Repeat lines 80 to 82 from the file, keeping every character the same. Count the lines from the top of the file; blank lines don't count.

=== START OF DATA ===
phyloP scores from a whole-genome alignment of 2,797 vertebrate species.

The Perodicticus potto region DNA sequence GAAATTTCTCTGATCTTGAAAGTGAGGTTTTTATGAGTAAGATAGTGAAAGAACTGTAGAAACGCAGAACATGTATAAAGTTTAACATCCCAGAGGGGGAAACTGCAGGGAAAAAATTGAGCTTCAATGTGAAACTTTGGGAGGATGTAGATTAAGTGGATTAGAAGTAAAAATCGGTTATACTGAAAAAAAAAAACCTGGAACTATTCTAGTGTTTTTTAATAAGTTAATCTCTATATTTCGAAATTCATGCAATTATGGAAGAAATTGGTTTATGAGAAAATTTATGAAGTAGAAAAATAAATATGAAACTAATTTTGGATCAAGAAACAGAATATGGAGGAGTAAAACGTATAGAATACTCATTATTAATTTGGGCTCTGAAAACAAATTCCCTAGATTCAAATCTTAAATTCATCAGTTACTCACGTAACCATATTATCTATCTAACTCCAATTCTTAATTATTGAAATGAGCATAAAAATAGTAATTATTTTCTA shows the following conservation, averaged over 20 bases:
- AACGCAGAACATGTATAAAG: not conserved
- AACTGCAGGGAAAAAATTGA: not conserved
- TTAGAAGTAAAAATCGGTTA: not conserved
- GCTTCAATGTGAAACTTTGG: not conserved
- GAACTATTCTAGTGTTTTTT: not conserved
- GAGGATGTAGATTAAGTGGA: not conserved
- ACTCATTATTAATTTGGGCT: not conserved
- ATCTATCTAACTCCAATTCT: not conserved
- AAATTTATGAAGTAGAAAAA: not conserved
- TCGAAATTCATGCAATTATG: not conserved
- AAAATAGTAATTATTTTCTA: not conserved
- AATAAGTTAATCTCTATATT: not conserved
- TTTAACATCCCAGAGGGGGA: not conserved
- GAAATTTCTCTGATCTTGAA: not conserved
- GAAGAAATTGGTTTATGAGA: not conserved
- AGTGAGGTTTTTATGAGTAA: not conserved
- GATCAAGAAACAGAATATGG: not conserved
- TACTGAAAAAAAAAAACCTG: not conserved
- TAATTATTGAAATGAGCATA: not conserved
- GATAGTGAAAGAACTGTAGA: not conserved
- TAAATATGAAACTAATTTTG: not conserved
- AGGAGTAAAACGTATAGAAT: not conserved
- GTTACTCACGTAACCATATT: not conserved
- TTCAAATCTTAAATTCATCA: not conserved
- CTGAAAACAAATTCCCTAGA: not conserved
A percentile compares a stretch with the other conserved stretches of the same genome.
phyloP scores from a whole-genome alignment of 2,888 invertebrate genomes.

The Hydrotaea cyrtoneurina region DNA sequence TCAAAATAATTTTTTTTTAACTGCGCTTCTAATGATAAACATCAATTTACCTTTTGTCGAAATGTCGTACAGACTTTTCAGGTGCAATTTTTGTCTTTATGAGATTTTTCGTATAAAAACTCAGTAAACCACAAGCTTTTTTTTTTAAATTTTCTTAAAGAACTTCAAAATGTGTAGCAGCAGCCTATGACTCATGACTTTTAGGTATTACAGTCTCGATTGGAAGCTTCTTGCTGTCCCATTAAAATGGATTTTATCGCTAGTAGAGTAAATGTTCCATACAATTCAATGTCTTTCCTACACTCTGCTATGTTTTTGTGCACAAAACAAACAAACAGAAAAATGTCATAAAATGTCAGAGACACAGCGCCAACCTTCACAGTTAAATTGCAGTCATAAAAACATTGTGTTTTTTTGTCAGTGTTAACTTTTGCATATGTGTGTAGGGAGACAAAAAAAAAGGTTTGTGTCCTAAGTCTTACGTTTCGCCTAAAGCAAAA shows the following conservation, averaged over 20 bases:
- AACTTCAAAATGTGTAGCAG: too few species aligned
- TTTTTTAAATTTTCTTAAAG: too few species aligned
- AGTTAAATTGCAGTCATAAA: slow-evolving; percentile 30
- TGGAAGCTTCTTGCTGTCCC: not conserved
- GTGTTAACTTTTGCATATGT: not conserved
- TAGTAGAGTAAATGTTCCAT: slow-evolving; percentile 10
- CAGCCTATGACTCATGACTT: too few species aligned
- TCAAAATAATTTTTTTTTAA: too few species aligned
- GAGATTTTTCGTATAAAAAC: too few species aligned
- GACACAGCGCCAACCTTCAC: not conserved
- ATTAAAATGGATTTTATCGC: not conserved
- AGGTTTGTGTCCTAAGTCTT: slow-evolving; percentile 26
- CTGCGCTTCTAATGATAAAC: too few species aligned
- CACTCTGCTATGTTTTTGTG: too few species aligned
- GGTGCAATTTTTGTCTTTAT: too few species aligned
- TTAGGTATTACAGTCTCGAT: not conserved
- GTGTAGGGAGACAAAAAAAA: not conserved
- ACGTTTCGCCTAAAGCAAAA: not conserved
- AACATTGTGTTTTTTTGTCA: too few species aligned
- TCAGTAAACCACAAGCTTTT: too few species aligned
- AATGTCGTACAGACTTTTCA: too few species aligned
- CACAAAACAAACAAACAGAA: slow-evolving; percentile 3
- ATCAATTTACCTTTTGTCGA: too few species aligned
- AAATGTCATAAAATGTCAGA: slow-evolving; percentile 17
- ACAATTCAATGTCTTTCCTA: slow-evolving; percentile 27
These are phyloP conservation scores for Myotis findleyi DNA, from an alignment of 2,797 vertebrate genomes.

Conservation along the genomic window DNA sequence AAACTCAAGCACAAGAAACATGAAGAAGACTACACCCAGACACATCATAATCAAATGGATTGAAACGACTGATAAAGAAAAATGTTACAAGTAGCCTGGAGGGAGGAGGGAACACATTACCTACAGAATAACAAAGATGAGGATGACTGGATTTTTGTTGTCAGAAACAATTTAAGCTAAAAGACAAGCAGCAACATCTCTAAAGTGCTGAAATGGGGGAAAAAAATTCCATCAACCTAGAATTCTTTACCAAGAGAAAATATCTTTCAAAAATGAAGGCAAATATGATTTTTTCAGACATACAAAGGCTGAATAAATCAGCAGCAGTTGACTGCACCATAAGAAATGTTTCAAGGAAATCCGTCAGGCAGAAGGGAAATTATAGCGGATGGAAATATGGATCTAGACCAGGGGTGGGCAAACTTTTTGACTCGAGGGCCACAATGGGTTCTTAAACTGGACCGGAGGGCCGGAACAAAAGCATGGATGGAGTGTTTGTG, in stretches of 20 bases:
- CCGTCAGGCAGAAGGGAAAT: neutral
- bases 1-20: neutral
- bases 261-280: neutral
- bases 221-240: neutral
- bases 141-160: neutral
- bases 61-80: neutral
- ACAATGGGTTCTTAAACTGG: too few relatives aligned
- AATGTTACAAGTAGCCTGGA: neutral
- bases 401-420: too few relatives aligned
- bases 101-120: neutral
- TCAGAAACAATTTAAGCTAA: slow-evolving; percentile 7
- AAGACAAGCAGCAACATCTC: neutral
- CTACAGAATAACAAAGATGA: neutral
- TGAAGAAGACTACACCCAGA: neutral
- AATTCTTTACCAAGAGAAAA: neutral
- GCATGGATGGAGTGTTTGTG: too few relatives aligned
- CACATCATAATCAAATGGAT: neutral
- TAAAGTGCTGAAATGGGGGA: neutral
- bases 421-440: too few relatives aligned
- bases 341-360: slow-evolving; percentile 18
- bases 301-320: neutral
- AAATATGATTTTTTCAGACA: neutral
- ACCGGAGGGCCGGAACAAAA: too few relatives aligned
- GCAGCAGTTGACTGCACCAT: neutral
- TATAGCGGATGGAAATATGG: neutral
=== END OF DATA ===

- ACCGGAGGGCCGGAACAAAA: too few relatives aligned
- GCAGCAGTTGACTGCACCAT: neutral
- TATAGCGGATGGAAATATGG: neutral